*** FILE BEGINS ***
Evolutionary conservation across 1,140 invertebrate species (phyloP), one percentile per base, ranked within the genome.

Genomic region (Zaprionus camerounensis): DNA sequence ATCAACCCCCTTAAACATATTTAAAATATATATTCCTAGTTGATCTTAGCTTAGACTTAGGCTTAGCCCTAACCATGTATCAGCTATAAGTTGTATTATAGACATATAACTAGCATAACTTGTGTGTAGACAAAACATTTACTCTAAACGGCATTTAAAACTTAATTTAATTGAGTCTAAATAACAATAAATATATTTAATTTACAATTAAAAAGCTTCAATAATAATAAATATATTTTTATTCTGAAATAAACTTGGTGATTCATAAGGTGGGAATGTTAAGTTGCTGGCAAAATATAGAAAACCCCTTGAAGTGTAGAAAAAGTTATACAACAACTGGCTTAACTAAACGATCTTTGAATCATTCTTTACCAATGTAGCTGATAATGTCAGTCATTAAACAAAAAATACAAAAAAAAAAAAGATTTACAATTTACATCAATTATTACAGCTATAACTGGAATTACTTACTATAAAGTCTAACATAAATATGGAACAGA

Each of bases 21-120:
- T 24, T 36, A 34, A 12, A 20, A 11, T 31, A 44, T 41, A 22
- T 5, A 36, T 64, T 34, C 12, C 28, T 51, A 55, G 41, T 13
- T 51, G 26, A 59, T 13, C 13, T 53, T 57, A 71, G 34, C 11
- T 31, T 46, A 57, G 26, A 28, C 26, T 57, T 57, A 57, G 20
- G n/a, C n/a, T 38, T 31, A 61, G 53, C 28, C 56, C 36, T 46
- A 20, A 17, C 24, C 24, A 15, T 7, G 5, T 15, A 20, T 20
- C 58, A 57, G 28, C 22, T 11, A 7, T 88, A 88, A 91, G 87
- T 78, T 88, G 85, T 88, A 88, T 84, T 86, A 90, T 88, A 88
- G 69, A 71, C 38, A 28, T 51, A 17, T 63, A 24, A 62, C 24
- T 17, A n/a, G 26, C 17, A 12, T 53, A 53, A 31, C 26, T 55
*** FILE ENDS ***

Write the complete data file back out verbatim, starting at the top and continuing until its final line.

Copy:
Evolutionary conservation across 1,140 invertebrate species (phyloP), one percentile per base, ranked within the genome.

Genomic region (Zaprionus camerounensis): DNA sequence ATCAACCCCCTTAAACATATTTAAAATATATATTCCTAGTTGATCTTAGCTTAGACTTAGGCTTAGCCCTAACCATGTATCAGCTATAAGTTGTATTATAGACATATAACTAGCATAACTTGTGTGTAGACAAAACATTTACTCTAAACGGCATTTAAAACTTAATTTAATTGAGTCTAAATAACAATAAATATATTTAATTTACAATTAAAAAGCTTCAATAATAATAAATATATTTTTATTCTGAAATAAACTTGGTGATTCATAAGGTGGGAATGTTAAGTTGCTGGCAAAATATAGAAAACCCCTTGAAGTGTAGAAAAAGTTATACAACAACTGGCTTAACTAAACGATCTTTGAATCATTCTTTACCAATGTAGCTGATAATGTCAGTCATTAAACAAAAAATACAAAAAAAAAAAAGATTTACAATTTACATCAATTATTACAGCTATAACTGGAATTACTTACTATAAAGTCTAACATAAATATGGAACAGA

Each of bases 21-120:
- T 24, T 36, A 34, A 12, A 20, A 11, T 31, A 44, T 41, A 22
- T 5, A 36, T 64, T 34, C 12, C 28, T 51, A 55, G 41, T 13
- T 51, G 26, A 59, T 13, C 13, T 53, T 57, A 71, G 34, C 11
- T 31, T 46, A 57, G 26, A 28, C 26, T 57, T 57, A 57, G 20
- G n/a, C n/a, T 38, T 31, A 61, G 53, C 28, C 56, C 36, T 46
- A 20, A 17, C 24, C 24, A 15, T 7, G 5, T 15, A 20, T 20
- C 58, A 57, G 28, C 22, T 11, A 7, T 88, A 88, A 91, G 87
- T 78, T 88, G 85, T 88, A 88, T 84, T 86, A 90, T 88, A 88
- G 69, A 71, C 38, A 28, T 51, A 17, T 63, A 24, A 62, C 24
- T 17, A n/a, G 26, C 17, A 12, T 53, A 53, A 31, C 26, T 55